Bold and courageous

Published On: August 3, 2018 12:06 PM NPT By: Swasti Gautam

Maya Thakuri, a renowned and celebrated woman writer of Nepal, claims that she has never received any formal education. She describes her journey of writing as a revolution and a struggle to achieve what many women like her have been deprived of. 

At the age of 15, she could barely write a sentence. Now, she has a collection of seven anthologies in Nepali and one in English. Her stories have also been translated in English, Hindi, Bengali, Tamil, and are a part of student’s curriculum in various universities across India and Nepal. 

Thakuri says when she was a teenager she fortunately found someone who was willing to teach her for free. “I had never imagined I would be known as a writer. I was more interested in singing as a child,” says Thakuri who came to Kathmandu for the first time from India to perform at King Mahendra’s birthday. After that, she visited Kathmandu a few more times for work and then eventually got married in the city.  

Thakuri has written extensively about prejudices that revolve around women’s lives. She is also known for her stories that deal with the marginalized sections of our society, their difficulties and subjugation. Her most renowned creations are Ama Januhos, Najureko Jodhi, Of a Lesser God, Priyambada, etc.

She says that she wants her pen and her words to be the voice of the unheard and a catalyst for change as well. She also encourages many women like her to raise their voices and not be scared of the society and its preconceived notions. 

“No one is going to hold your hand and ask you to rise. You have to fight for yourself and defend yourself,” says Thakuri addressing many young women and girls. According to her, direct and indirect discrimination against women and girls are still prevalent in our society. This makes it difficult for young and determined professional women to succeed. But, according to her, women should take these hindrances as challenges and become the pioneers of change at their own individual level. She says the hurdles should not deter you but rather motivate you to work harder than ever to excel in your field. 

On Thakuri’s Bookshelf

I Know Why The Caged Bird Sings by Maya Angelou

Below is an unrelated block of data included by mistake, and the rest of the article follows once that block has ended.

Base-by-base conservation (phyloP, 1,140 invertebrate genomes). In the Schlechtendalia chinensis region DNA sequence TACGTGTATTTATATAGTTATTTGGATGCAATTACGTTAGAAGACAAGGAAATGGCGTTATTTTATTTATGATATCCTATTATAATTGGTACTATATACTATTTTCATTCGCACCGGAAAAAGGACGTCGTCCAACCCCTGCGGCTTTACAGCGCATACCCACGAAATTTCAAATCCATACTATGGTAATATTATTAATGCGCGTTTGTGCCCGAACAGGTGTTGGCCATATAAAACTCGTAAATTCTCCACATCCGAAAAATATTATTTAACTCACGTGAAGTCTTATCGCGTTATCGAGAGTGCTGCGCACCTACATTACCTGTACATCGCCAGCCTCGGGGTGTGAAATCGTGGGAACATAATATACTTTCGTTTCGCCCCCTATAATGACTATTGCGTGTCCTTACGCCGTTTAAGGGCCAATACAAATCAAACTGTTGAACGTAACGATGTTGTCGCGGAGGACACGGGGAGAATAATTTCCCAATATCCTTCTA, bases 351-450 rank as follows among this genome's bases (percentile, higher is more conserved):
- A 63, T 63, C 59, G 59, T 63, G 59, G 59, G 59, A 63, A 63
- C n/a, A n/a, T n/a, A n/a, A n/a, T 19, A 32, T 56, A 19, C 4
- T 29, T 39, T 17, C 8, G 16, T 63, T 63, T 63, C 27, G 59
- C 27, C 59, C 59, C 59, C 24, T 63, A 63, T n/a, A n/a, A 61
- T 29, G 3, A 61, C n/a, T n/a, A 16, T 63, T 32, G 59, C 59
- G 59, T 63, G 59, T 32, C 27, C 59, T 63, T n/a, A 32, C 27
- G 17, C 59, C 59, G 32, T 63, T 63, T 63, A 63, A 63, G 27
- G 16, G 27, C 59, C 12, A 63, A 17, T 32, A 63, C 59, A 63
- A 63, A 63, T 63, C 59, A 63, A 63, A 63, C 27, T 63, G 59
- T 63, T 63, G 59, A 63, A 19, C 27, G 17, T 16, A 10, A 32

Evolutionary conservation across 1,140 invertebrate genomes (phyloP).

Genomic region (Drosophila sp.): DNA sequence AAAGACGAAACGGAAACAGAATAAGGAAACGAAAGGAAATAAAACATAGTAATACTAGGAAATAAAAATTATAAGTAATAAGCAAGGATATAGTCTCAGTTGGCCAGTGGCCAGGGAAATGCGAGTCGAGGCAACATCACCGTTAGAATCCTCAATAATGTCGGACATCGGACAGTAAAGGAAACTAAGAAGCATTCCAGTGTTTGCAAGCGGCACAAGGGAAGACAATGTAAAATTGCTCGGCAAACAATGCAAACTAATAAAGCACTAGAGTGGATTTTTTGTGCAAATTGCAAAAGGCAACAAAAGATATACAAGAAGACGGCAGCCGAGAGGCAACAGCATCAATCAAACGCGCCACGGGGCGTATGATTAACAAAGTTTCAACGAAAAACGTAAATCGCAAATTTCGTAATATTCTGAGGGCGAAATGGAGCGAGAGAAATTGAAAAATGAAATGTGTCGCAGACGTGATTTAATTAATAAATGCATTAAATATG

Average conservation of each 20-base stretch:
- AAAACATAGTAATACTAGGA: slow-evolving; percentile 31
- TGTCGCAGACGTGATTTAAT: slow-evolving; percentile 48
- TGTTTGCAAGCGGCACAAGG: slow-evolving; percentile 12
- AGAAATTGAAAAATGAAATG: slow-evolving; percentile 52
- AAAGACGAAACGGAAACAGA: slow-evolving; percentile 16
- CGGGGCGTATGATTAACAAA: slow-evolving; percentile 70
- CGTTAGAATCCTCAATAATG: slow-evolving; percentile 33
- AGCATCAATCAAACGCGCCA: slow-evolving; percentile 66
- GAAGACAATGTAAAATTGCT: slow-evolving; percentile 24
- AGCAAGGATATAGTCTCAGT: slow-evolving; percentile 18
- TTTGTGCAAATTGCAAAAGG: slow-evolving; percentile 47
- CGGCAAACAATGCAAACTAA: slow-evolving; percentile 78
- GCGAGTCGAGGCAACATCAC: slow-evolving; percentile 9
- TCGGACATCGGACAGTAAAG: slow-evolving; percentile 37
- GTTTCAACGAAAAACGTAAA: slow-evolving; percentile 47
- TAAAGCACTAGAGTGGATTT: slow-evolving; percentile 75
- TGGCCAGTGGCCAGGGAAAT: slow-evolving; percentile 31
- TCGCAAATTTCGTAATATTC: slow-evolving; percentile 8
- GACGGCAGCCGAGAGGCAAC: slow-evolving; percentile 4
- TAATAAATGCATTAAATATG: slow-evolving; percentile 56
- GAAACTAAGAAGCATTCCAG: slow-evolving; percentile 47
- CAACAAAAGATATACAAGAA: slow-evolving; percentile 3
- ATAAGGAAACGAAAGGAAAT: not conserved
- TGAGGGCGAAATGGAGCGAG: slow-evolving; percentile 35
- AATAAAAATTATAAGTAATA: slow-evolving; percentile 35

This is an autobiography written by my all time favorite writer and poet, Maya Angelou. I Know Why The Caged Bird sings is also a revolutionary book that depicts the power of literature in doing away with racism and discrimination. 

The beginning of the book shows how Angelou and her brother were sent by her mother to live at her grandmother’s place. And the book ends with the 16-year-old Angelo becoming a mother. In between, Maya Angelou describes how she had been attacked and violated by a man many times her age when she was just eight years old. This book also addresses important issues of molestation, rape, and racism. The strength with which Angelou writes deeply is encouraging for writers of all generations. 

The Joy Luck Club by Amy Tan 

This book is about Chinese American immigrant families living in San Francisco. There, they start a club which is called The Joy Luck Club where they play Chinese games and feast on a great variety of foods. The story has about 16 interconnecting stories that revolve around four Chinese mothers and their American daughters. 

Tan uses her wit and command over writing to explore the difficult, painful and affectionate connections between these mothers. This book is interesting as it shows how mothers and daughters can hurt each other and with time they also forgive each other. This unique mother and daughter bond depicted in this book is what I like the most about The Joy Luck Club. 

My Story by Kamala Das 

This is a biography written by one of the most outstanding poets of India, Kamala Das. I like this book because she is one of the first Indian women who openly talk about her sexual desires in her book. Her writing is bold, unique, and unconventional. 

This book was first published in Malyalam and then translated to English. I like Das’s realistic way of writing and how she recounts her days for self-awakening as a woman and a writer through her books.

The God of Small Things by Arundhati Roy 

In The God of Small things, Arundhati Roy talks about a pair of twins, their childhood and how their lives are devastated due to the ‘Love Laws’ that lay down specific terms of love such as who is worthy of love, how much should one love, and how should one love. The book also tries to discover how small things affect people lives and behavior in a great way. 

I feel this book is a result of passion and commitment. It’s an amazing and a rich novel that teaches us how life is not all about big achievements. In fact, it is the small things that make us happy or unhappy. 

Talking About Jane Austen in Baghdad: The True Story of an Unlikely Friendship by Bee Rowlatt 
The book shows how despite having many superficial differences, we as humans still have a lot in common. This literature is about a heart touching friendship between a London mom and an Iraqi teacher who seem to be different yet so similar. 

I love how this book unfolds as the two characters explore their friendship breaking the barriers of caste, race, religion, and age. The emails that these two characters share touch upon everything from Shia-Sunni conflict, Iraq war, corruption, baking, hairdressers and motherhood. Rowlatt’s writing style is charming, witty and intense at the same time. It will also help the readers get an idea about the horrific lives of many Iraqis.

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